Eduardo Chillida

Eduardo Chillida
Del horizonte, 1956
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Eduardo Chillida
Del horizonte, 1956

From the Horizon
Wrought iron, 66.5 x 22 x 32 cm
Photo: Peter Schibli, Basel

The abstract metal sculptures by the Basque artist Eduardo Chillida often exhibit a strong connection with natural phenomena; his famous Wind Combs installed on the coast near San Sebastián are just one example. An allusion to nature emerges from the title of the present work, ‘From the horizon’. The artist was conscious of the elementary forces of fire and heat, which can combine to produce such a sculpture. In the present work, Chillida seems to be concerned with seizing and circumscribing space, and with the infinite multiplicity of views that characterize the nature of a three-dimensional sculpture in contrast to a two-dimensional picture. The work is essentially a sculpture about the nature of sculpture, and that, too, gives the work its great unity and expressive force.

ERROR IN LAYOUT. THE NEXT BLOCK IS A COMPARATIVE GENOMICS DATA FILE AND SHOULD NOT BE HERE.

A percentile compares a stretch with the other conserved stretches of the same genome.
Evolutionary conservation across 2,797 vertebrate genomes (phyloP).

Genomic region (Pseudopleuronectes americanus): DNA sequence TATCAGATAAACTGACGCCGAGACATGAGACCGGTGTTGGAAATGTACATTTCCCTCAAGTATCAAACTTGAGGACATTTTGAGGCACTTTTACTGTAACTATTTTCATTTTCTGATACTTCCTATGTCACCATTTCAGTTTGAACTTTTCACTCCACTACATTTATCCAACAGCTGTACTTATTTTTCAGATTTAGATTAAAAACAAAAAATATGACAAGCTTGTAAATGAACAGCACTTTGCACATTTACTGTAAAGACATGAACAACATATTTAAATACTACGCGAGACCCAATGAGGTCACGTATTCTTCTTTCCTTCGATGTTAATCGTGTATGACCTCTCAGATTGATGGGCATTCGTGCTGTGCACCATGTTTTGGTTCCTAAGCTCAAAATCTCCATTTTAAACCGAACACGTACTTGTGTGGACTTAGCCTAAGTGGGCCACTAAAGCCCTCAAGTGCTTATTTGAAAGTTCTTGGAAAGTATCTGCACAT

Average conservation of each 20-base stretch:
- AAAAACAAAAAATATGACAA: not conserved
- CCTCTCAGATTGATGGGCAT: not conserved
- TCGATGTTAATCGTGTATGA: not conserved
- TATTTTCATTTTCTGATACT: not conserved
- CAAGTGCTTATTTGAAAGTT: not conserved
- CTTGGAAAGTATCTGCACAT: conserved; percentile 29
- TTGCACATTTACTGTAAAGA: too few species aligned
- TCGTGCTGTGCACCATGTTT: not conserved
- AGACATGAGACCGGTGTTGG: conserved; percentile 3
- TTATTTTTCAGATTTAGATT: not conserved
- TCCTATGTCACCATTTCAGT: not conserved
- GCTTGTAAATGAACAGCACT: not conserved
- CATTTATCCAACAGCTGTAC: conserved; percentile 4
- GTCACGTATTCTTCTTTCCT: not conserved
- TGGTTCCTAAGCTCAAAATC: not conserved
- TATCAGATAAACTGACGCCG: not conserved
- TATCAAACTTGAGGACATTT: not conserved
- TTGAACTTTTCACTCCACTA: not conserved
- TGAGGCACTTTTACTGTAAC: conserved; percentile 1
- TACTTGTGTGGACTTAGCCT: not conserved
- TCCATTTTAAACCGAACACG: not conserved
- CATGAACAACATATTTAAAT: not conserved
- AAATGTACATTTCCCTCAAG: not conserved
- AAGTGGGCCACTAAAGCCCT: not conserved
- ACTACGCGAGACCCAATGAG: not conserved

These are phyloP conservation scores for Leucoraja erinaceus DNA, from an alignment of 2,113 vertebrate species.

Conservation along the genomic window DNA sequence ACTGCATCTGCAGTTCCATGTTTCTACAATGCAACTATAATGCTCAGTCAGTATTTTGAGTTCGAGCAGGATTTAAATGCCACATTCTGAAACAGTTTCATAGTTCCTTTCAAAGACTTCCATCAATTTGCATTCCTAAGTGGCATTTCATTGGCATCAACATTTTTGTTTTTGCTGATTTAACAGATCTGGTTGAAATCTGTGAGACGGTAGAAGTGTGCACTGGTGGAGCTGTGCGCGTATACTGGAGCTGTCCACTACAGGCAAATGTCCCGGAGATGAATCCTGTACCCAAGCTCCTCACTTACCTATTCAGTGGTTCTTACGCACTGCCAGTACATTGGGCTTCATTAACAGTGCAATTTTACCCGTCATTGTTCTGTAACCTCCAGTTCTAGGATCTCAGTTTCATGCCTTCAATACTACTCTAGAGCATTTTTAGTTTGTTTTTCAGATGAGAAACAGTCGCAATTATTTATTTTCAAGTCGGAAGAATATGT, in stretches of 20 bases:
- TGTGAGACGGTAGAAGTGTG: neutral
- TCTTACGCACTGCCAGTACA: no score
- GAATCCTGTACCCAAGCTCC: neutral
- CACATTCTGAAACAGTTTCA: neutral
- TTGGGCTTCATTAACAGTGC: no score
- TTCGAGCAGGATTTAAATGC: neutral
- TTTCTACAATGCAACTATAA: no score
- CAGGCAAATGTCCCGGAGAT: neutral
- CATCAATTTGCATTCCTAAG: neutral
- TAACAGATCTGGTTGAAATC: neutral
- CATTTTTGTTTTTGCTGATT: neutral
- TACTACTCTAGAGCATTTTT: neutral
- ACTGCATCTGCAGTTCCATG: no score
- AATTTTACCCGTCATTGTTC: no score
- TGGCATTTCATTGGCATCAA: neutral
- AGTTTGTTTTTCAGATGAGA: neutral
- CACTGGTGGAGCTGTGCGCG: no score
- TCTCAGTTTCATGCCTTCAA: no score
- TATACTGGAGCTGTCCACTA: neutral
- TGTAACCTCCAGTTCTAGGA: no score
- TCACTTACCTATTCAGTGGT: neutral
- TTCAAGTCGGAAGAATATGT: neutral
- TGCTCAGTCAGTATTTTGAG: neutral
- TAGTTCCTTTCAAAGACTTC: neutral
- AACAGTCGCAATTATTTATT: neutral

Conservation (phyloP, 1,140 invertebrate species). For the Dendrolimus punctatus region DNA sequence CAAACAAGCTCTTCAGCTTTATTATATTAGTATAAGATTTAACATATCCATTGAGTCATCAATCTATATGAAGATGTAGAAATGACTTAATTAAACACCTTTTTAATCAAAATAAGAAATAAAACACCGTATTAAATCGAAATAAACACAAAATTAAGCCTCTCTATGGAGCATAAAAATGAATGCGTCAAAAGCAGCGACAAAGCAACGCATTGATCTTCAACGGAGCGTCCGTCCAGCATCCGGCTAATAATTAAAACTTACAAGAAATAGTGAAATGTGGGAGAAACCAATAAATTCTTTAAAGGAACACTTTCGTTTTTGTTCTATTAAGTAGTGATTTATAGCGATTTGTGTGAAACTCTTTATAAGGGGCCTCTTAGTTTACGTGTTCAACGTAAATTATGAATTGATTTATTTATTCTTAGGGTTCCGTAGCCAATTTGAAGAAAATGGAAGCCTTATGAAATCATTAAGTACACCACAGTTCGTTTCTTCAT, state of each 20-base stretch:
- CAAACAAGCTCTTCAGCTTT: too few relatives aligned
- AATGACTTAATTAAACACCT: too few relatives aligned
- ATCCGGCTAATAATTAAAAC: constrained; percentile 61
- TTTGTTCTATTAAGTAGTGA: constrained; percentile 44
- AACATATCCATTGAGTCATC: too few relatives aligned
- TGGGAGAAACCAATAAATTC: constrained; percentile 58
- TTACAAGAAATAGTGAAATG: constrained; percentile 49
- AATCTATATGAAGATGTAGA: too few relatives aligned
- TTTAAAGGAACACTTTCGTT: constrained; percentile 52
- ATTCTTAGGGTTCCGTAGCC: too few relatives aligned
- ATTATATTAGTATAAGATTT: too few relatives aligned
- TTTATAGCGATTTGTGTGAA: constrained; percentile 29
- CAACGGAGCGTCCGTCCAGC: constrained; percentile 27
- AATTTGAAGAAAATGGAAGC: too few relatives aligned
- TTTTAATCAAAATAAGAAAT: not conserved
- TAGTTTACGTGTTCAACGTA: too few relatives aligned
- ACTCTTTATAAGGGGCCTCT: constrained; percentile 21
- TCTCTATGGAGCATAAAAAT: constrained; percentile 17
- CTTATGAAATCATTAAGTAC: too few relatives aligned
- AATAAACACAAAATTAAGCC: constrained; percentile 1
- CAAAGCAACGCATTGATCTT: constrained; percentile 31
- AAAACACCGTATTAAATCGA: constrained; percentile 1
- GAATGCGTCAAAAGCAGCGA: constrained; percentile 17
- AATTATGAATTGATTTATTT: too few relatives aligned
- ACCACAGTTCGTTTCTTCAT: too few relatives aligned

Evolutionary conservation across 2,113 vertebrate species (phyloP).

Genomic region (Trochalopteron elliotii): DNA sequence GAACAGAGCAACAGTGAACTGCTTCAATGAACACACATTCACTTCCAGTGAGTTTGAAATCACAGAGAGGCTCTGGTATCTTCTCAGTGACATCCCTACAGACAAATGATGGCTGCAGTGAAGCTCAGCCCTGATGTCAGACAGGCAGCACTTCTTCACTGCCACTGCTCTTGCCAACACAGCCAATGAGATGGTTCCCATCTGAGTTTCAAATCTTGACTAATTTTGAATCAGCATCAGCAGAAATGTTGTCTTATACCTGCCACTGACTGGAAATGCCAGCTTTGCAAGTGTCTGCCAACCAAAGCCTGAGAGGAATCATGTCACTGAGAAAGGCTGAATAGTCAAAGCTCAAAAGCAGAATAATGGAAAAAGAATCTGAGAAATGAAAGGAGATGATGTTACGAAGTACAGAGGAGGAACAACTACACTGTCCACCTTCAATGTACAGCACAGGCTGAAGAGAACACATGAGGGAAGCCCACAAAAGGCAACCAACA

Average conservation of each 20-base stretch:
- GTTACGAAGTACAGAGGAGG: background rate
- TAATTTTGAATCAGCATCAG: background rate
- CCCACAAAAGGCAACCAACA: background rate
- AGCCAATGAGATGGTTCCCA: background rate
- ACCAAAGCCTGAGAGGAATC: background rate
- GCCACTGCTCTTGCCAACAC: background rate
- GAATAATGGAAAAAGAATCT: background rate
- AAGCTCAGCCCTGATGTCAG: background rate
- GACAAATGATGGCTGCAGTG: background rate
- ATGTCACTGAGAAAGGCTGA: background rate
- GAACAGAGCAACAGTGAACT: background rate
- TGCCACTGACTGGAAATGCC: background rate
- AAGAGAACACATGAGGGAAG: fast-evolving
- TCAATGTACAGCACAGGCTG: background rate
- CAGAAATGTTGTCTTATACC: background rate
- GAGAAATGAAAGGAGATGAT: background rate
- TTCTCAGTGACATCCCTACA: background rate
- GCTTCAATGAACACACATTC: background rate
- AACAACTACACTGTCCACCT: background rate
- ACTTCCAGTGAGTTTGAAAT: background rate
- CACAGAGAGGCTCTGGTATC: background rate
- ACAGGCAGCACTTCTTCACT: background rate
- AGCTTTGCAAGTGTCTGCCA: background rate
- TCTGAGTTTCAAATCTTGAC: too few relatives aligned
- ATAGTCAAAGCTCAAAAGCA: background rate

Eduardo Chillida

1924, San Sebastian – 2002, San Sebastian

Having trained as a blacksmith in Paris, the Spanish-born sculptor and printmaker began his artistic career by making small, delicate objects. From 1956 onwards his iron sculptures became increasingly abstract and monumental. Like his works in marble and alabaster, as well as his drawings and collages, these sculptures were primarily concerned with space and its mutability by means of uniform, homogeneous materiality. Together with Richard Serra, Chillida is considered one of the most important exponents of abstract metal sculpture.

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